One of the first commercially available software programs for personal computers was the word processor. As personal computers increased in popularity, typewriters quickly disappeared. And in time, the word processing program known as Word, manufactured by Microsoft, quickly became the most popular application for typing in any form.

Microsoft Word is proprietary software, which means it is owned by a company and you are required to purchase the software in order to use it. It may come pre-installed with your computer, or you can buy it at any retail store. While it has gone through a large number of versions over the years, the most current version is Word 2010. It may also come bundled as part of the Office 2010 software package. Office 2010 typically includes Word and a few other office-style programs (such as Excel and PowerPoint). The professional version of Office usually includes an additional piece of software, Microsoft Access, which is used to create and work with databases. 

Few other applications are able to work with documents created with Word. Therefore, if you create documents with Word and want to share them with other people in an electronic form, the other people will also need the Word application.


When you start up the Word application, you will see various areas around the application that have special meanings. Across the top you will see the title bar: the top bar, which has the Office button, the picture of the disk, and a few words, including the name of your document and “Microsoft Word.”

Below that line is the toolbar. This is the line that has the words Home, Insert, Table, and other entries. Each of the words is actually a menu. When you click on one of the words, you will load a number of options into the space below; that space is called the ribbon.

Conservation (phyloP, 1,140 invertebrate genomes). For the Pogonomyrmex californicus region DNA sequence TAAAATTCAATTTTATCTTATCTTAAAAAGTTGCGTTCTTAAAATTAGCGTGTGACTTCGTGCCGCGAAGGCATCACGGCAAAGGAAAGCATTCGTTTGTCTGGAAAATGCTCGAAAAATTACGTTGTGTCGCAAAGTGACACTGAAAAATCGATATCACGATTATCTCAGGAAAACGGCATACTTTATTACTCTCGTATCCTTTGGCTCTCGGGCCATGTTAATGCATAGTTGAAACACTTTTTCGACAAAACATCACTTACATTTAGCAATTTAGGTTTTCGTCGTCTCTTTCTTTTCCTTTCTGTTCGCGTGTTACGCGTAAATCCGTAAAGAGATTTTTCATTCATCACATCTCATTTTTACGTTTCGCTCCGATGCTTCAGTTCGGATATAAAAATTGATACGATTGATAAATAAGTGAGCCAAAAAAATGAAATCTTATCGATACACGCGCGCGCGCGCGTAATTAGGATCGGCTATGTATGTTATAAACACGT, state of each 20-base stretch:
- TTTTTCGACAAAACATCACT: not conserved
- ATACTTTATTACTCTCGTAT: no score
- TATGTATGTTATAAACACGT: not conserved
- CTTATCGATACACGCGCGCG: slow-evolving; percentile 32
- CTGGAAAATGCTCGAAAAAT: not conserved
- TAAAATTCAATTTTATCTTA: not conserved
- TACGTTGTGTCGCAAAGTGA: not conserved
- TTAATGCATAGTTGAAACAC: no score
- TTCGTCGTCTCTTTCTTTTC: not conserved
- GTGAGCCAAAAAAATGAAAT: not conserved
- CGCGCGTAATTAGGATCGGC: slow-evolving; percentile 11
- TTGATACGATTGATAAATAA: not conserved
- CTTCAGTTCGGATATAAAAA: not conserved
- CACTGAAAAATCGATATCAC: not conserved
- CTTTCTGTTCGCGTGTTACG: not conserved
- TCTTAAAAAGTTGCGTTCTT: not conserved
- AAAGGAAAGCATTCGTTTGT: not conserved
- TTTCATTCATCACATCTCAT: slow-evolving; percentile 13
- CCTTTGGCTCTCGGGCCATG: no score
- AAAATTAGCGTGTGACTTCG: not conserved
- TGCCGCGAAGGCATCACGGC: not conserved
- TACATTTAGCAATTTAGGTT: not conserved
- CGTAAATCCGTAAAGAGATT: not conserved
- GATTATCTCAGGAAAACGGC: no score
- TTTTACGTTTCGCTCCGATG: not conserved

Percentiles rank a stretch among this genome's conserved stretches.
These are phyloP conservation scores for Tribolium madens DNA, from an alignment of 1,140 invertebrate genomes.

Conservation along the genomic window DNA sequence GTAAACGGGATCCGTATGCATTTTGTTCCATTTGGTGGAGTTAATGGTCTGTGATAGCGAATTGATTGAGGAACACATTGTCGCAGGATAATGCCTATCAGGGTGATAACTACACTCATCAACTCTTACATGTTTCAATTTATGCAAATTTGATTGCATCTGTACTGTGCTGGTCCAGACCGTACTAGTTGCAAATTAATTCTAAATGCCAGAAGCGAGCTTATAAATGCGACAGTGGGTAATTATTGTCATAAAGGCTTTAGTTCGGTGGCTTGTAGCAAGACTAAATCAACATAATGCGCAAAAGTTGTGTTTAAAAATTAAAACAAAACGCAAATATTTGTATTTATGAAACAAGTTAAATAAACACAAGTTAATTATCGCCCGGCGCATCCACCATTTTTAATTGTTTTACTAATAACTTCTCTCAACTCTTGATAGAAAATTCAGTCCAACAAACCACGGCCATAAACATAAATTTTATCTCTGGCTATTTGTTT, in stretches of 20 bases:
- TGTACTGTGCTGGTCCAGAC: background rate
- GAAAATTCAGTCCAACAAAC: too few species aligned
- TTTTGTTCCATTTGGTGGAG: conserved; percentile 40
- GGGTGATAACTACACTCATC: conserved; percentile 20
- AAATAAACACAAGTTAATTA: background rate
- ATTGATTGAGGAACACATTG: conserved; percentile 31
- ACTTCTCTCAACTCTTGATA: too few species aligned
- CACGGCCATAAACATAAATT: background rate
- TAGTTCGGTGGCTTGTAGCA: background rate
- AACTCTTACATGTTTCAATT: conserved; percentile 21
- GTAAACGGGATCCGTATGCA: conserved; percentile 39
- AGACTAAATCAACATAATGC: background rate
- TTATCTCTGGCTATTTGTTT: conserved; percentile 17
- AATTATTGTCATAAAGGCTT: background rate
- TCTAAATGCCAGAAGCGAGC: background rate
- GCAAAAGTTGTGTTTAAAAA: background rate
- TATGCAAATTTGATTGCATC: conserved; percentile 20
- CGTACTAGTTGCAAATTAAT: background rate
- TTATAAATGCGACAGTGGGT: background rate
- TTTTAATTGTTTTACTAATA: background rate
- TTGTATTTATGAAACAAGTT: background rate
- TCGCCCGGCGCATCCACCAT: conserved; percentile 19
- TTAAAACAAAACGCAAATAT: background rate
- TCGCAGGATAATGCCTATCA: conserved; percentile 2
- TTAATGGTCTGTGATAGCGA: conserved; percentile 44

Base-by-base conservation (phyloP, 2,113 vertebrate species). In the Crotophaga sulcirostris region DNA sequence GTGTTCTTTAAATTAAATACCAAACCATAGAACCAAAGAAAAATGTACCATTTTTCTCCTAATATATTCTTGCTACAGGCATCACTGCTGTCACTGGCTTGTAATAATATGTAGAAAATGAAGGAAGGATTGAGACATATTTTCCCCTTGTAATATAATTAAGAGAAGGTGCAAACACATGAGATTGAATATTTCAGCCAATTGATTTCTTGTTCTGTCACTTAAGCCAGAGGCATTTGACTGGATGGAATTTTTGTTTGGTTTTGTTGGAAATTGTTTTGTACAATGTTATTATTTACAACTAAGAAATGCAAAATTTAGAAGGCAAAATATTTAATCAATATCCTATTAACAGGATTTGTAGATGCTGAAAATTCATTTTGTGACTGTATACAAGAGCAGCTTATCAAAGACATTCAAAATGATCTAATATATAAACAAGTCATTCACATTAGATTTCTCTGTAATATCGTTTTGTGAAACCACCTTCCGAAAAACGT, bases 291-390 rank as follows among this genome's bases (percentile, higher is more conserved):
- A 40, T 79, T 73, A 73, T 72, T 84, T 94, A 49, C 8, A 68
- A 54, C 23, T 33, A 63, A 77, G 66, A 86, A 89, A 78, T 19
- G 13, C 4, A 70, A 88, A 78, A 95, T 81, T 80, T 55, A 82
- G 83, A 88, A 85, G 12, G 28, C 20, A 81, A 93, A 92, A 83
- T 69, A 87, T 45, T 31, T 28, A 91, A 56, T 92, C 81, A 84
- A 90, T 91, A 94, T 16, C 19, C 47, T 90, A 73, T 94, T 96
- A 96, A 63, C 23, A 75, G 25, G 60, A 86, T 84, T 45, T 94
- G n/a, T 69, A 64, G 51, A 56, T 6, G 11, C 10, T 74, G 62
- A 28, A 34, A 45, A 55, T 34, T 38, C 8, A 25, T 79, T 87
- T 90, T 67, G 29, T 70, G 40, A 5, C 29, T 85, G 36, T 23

Each ribbon is separated into sections. Each section has a title at the bottom (e.g., Clipboard, Font, Paragraph). Inside this section there will be buttons, words, options, and additional menus (indicated by a small arrow). If the section has even more options than can be displayed, adjacent to the name of the menu will be another small arrow, indicating that clicking there will open up another menu with even more options.

Basic Formatting Font 

The simplest and most common formatting options are in the Font section of the main ribbon. All these options change the appearance of the text in your document. Font types and font sizes can be set. Below that are other options: bold, italics, and underline. All these options can also be applied with Ctrl-b, Ctrl-I, and Ctrl-u (press and hold down the Control key while pressing the appropriate letter key). 

There are also options to add superscript and subscript. In the lower right corner are options for setting the colors of the text, both background and foreground.

Below that is the option to expand the font ribbon into the font pop-up window. In that window, you can set all these options and more by using check boxes, and you can see a preview of what your font will look like if you apply the selected font. You can cancel at any time to reject any changes.


When working with paragraphs, there are a number of formatting options. The most common options are at the bottom of the paragraph box in the ribbon. These buttons set the horizontal alignment of the paragraph: left, center, right, or justify. Most text will be left-justified. Titles and headings can be centered. The “justified” option will automatically adjust the spacing and the text so that both the right and the left side of the paragraphs will be aligned, much like the style found in magazine and newspaper-style articles.

The top, left section of the paragraph ribbon lets you use bullets to add bullet points to your paragraph. Most documents will use the standard bullet point, but the tiny drop-down arrow will allow you to use different symbols or images for the bullet in your text. You can also let Word apply automatic numbering to complete a list.